10 December 2007

Repentance & The Kingdom Of Heaven.


II Advent, Yr. A
9 December 2007

Mt 3.1-12; Rom 15.4-13; Is 11.1-10; Ps 72.1-8
Church of the Holy Communion
Fr. Patrick S. Allen

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"The voice of one crying in the wilderness."[i]

As the phrase is used nowadays, it refers to someone whose opinion, be it voiced “never so loudly,” is alone and ignored but in the end vindicated – but mainly alone and ignored. Of course, that is exactly the opposite of the cliché’s origin. St. Matthew describes John the Baptist as the fulfillment of Isaiah’s prophecy, that a great prophet would appear as “a voice of one crying in the wilderness.” But while this wild man clothed in camel’s hair was indeed in the wilderness, he was anything but alone and ignored. Just the opposite. He was an Ancient Near Eastern rock star. We read that he was immensely popular, that there “went out to him Jerusalem and all Judea and all the region of the Jordan.” But here is the shocking thing, or at least the thing that shocks me: he was popular while – for – calling the people to repentance. He was telling them that they had been wrong and that they had to change, because the Kingdom of Heaven was coming, and indeed, was even then at hand – near them, close to them. And so they came to be baptized, confessing their sins. They came out to him in droves. They loved what John had to say about repentance - it was exactly what they needed to hear, and they knew it and accepted it.

Of those things reported in the Scriptures that strain credulity, from the perspective of 21st-century America, it is not so much the miracles that pose a problem, but, I would suggest, the popularity of John the Baptist and his message of repentance. Can you imagine such a thing? We have officially entered the silly season of American politics with 2008 presidential campaigns – we’re getting a good taste of it this weekend here in South Carolina – but can you imagine any of the candidates taking a John the Baptist approach to winning the electorate's affections, taking up John’s style of slash-and-burn oratory?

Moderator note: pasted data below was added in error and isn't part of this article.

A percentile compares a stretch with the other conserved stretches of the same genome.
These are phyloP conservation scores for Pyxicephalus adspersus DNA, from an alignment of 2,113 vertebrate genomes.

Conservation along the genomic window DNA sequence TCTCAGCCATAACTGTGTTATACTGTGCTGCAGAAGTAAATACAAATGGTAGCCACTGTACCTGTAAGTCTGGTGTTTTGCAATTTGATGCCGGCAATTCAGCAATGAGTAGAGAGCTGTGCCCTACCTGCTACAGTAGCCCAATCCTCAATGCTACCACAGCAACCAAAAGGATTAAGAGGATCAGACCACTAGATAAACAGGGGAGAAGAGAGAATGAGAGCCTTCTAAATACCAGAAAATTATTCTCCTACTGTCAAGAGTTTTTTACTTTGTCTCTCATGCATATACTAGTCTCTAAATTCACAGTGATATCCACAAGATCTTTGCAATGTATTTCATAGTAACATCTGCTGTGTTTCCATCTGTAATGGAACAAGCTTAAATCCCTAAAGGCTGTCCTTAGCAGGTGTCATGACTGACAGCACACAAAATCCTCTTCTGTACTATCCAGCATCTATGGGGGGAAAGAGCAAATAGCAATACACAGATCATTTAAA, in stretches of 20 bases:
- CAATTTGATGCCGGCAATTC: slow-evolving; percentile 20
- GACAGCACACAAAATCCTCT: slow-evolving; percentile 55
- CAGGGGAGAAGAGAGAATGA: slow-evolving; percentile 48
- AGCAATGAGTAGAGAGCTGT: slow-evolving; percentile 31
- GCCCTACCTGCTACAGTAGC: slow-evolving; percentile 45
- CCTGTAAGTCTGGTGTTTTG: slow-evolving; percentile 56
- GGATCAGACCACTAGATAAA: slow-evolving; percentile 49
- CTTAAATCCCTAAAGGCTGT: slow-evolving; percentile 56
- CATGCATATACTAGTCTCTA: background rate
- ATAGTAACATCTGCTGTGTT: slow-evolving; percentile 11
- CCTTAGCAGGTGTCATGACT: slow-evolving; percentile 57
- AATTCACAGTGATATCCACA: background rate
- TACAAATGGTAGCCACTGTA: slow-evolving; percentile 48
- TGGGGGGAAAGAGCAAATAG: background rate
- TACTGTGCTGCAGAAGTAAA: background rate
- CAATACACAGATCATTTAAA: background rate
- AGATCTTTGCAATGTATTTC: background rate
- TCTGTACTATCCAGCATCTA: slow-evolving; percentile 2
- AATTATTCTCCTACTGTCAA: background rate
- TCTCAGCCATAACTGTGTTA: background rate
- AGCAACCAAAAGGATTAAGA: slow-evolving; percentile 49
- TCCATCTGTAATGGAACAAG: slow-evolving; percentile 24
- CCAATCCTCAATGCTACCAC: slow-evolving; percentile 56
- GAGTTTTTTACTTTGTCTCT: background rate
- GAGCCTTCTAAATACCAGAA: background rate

Not only is it difficult to imagine a politician taking such a tack, the call to a penitent life is rarely to be heard in the church these days. Indeed, America's most popular preacher, with perfect hair and a smile that brings well-deserved glory to the modern practice of cosmetic dentistry, channels not so much John the Baptist as Norman Vincent Peale and a "gospel" of self-affirmation and positive thinking – which is no gospel at all. And we eat it up. Flatter me, coddle me, affirm me - but don't tell me I am wrong down to my very roots, that to be fit for the Kingdom of Heaven my life will have to be completely re-thought from the inside all the way out.

But that is just what John came preaching. And of course, it’s a sermon not unique to that wild man John. If we were to read ahead to the next chapter of St. Matthew's gospel, we would see that "Repent, for the Kingdom of Heaven is at hand" is exactly the message Jesus proclaimed in his own preaching ministry.[ii] And were we to read ahead to chapter 10, we would see Jesus send his disciples out on their first mission trip and actually provide their sermon text: "Repent for the Kingdom of Heaven is at hand."[iii] And if we wanted to skip even further ahead, out of St. Matthew’s gospel altogether and into the Acts of the Apostles, to the outpouring of the Holy Spirit on the day of Pentecost, what is the climactic exhortation of St. Peter's sermon that day? "Repent and be baptized every one of you."[iv]

But that is a difficult message to preach and to hear in our own day. Why? Well, imagine if I were to tell you this morning that I had an invention that would result in millions of dollars of income which, being the swell guy that I am, I would generously share with the church. No, I know what some of you are thinking, not the dashboard-mounted deep fat fryer of Fr. Clarke's fevered imagination[v] – "a fond thing, vainly invented" – but a new kind of record needle that will never wear out, never cause your vinyl LP record albums to skip. Such an announcement, except perhaps from a few extreme audiophiles, would be greeted with blank stares (no problem, I’m used to that). No one would care about my invention, and no one would think that millions of dollars would flow into the church's coffers as a result of my invention. Because this is the age of mp3's and digital music downloads, even compact discs are on the way out, and an everlasting record needle is a solution to a problem that no longer exists.[vi]